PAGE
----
There’s more than meets the eye with the flag of Latvia. What looks like a simple triband flag is actually quite a unique design with medieval roots.
While the flag wasn’t officially approved until 1922, evidence of the flag’s use stems back to the 13th century. The Rhymed Chronicle of Livonia, a record detailing the history of Latvia and Estonia, mentions the use of a red, white, and red flag during a 1279-1280 battle. According the the chronicle, Namejs, leader of the ancient Latvian Semigallian tribe, lead an attack against Teutonic crusaders who had taken the city of Riga. Having received word of the attack, home guards from the city of Cēsis came to the aid of Riga, bearing a red, white, and red triband flag. (I found it strange that the Latvians came to the aid of the crusaders, but from what I could tell, Cēsis did not see eye to eye with Namejs.) It should be noted that several Latvian cities, including Riga and Cēsis, joined the Hanseatic League around this time, whose colors were also red and white.
Another popular but more legendary tale of the flag’s origins says that a Latvian tribal chief was mortally wounded in battle and wrapped in a white sheet. The sheet became soaked in blood everywhere except where the chief’s body was, leaving a clean, white stripe. The tribe used the sheet as a flag in their next battle and were able to drive back foreign invaders, cementing the flag’s popularity amongst all of Latvia’s tribes.
The area that would become modern Latvia went through a series of rulers for the next few centuries, including the Polish and Swedes. Eventually, the Swedes would give up the territory to the Russian Empire in 1710 after losing The Great Northern War. Russian culture dominated the area until the late 19th century when a new generation of Latvian intellectuals started to form a unique Latvian identity. Encouraged by the starting phases of the Russian Revolution, they began searching for things uniquely Latvian. In 1870, a group of students came across the descriptions of the medieval Latvian flag.
Unfortunately, the more popular the idea of an independent Latvia became, the more problems arose around what the flag actually looked like (there were no detailed descriptions beyond a color arrangement or surviving flags). People debated about the shade of red and the proportions of the stripes (an even 1:1:1 ratio or the current 2:1:2 ratio) until the height of World War I. By 1917, prominent Latvian artists agreed upon the basic ratios and colors found in a design Ansis CÄ«rulis had created on a postcard earlier that year.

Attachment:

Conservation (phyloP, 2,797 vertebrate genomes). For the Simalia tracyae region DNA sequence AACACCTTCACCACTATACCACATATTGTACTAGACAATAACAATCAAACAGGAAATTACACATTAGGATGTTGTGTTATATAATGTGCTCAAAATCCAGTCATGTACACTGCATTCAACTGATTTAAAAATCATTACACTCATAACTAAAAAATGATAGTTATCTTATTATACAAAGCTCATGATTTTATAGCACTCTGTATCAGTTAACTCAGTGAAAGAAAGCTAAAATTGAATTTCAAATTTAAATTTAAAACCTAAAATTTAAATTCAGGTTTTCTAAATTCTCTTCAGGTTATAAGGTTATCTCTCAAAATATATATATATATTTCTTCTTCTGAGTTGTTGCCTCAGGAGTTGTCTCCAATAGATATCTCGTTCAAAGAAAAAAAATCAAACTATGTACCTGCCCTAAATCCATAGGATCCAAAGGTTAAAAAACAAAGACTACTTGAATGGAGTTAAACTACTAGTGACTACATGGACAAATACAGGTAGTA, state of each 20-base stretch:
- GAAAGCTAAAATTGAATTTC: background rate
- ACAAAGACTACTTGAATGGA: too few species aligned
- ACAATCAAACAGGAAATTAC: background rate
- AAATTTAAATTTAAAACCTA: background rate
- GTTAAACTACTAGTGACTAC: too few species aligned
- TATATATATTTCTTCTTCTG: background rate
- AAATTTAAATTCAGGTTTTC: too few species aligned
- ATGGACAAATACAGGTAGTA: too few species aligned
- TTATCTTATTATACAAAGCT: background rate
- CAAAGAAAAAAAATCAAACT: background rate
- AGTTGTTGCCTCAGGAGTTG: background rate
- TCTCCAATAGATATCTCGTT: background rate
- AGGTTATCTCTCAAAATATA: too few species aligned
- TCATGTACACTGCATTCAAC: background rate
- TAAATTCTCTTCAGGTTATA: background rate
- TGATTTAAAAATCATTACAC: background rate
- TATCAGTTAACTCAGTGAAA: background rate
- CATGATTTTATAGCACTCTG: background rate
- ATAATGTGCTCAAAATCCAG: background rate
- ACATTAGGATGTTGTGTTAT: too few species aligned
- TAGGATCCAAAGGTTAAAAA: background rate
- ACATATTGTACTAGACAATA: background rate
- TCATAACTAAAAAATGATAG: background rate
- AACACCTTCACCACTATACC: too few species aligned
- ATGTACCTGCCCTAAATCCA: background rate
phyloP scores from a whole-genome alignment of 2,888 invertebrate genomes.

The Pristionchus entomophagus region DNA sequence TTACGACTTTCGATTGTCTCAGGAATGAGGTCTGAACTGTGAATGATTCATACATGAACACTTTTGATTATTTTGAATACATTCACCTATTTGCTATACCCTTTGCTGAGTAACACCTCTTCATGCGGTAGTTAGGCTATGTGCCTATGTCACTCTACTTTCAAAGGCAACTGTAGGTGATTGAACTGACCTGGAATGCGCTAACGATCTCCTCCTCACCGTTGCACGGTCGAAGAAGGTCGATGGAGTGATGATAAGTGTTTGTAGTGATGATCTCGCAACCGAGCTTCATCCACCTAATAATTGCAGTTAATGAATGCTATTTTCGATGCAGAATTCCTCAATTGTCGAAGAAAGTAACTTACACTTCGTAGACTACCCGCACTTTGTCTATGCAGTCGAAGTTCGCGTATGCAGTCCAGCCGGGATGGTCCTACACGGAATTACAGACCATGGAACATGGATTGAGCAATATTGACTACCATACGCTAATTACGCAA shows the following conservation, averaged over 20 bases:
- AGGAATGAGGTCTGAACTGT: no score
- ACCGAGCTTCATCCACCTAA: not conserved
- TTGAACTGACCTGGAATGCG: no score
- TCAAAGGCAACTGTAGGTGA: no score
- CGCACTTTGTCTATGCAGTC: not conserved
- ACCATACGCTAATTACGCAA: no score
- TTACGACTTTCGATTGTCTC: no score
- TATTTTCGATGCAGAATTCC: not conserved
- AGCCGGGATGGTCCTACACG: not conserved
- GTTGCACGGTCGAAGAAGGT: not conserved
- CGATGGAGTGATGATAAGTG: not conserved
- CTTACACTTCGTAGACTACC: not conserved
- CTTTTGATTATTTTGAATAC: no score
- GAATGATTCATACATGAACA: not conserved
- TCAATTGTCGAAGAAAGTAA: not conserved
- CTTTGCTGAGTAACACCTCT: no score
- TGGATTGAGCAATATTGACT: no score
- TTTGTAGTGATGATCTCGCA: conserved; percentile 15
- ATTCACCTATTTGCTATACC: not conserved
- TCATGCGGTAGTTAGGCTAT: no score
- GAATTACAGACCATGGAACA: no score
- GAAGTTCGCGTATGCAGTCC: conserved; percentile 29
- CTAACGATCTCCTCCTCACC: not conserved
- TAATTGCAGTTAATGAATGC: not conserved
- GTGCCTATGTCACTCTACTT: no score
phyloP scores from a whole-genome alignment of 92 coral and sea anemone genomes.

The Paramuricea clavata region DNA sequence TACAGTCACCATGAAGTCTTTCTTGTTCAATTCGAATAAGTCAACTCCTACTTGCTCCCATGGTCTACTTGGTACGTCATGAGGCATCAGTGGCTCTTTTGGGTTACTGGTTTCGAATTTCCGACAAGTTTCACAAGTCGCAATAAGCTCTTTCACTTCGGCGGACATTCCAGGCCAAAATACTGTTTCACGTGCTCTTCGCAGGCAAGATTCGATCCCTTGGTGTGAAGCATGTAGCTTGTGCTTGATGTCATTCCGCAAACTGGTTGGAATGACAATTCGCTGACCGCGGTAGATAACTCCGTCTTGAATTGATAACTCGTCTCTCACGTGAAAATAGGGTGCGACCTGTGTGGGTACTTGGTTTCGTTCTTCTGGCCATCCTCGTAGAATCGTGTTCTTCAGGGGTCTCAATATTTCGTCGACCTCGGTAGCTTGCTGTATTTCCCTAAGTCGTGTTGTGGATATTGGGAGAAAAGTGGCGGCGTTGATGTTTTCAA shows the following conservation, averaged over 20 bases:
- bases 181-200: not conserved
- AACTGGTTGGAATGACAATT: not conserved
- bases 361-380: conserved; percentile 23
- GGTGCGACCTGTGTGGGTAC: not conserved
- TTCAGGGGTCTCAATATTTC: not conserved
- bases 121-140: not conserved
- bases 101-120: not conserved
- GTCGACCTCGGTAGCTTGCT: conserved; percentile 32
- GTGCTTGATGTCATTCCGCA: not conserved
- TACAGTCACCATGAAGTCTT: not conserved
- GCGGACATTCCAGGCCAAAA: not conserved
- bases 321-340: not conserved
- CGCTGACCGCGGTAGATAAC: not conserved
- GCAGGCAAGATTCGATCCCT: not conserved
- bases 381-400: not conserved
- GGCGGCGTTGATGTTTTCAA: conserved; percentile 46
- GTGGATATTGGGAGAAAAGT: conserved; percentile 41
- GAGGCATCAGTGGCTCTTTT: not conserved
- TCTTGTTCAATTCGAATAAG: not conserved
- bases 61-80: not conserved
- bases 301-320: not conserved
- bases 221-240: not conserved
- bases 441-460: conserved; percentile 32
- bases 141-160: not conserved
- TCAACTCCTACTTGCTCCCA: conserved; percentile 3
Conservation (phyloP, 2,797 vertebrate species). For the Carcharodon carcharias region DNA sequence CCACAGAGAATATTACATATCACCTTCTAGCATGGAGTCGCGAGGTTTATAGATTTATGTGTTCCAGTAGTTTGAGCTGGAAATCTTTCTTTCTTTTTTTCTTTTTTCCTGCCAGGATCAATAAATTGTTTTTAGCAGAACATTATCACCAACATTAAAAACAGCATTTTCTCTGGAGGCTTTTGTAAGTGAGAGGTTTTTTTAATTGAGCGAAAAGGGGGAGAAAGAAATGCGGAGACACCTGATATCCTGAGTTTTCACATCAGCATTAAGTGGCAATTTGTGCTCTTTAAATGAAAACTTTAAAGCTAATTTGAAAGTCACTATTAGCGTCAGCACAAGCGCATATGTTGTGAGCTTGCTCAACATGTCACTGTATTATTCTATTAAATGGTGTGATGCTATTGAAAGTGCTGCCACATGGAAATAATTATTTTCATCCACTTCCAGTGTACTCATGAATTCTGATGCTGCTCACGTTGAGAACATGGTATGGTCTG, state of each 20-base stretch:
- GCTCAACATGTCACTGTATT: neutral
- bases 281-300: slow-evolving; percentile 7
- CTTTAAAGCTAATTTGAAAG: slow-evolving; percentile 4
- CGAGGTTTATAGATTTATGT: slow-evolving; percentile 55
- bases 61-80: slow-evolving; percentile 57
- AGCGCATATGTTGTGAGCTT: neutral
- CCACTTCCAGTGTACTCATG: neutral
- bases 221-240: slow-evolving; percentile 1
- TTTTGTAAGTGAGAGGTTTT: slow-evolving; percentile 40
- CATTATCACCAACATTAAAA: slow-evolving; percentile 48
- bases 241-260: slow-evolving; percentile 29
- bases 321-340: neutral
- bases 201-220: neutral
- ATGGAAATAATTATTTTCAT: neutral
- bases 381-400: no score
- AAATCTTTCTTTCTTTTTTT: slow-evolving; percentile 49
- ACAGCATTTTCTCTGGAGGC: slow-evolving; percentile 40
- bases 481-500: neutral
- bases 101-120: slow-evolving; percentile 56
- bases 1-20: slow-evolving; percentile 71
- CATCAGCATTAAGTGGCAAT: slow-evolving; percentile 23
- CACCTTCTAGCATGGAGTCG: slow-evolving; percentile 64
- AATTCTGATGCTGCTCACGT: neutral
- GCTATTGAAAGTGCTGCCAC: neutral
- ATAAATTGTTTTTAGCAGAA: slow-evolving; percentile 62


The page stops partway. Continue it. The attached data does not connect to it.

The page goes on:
With the power vacuum left by the Russian Revolution and the end of World War I, Latvia declared independence on Nov. 18, 1918. While the basic design of the flag was set, there were still many color and proportional variations depending on the manufacturer. The proportions that we know today would be set on June 15, 1921 when new laws for the Latvian Republic were made official. The exact red color tone, known as carmine red, would not be set by law until 1923.
The flag quickly became popular among the Latvian people, but its initial use would be short lived. The Soviet Union forced Latvia into a “mutual assistance pact” in 1939 which allowed the Soviet Union to set up a puppet government. A year later, Latvia was incorporated into the Soviet Union as the Latvian Soviet Socialist Republic (LSSR) and all former national symbols were banned, including the flag. The Nazis would take Latvia in the summer of 1941 and encouraged the locals to fly the flag alongside the German flag. This would also prove short lived, as the Nazis quickly outlawed any national symbols. The Soviets retook Latvia in October of 1944 and retained control for almost half a century, continuing their original ban on the national flag.
The Soviets introduced the flag for the LSSR in 1953 – a traditional red Soviet flag with wavy white and blue lines at the bottom (a pretty cool design, I must admit). While the original Latvian flag was still illegal in the country, many Latvians exiles outside of the country displayed the flag during rallies and protests.
By the late 1980s, Soviet leaders began rolling out political and economic reforms which paved the way for independence in many Soviet Bloc countries, including Latvia. Use of the original Latvian flag was so great that Soviet leaders couldn’t control its use and made it legal once again on Sept. 29, 1988.
With its newfound legal status, the flag’s use became almost unanimous; so much so that the Soviet government reinstated the flag as the official national flag in February of 1990, more than a full year before the country would declare its independence. A handful of institutions still loyal to the Soviet government still flew the LSSR flag until the country declared independence on Aug. 21, 1991.
Vexillologically speaking, the Latvian flag stands out for its unique shade of red (often described as a brownish purple) and its uneven stripe proportions.
Latvia’s naval jack follows the tradition of Russia and the Baltic states of using a uniquely colored St. Andrews cross and St. George’s cross combination in an obvious nod to the original British “Union Flag”.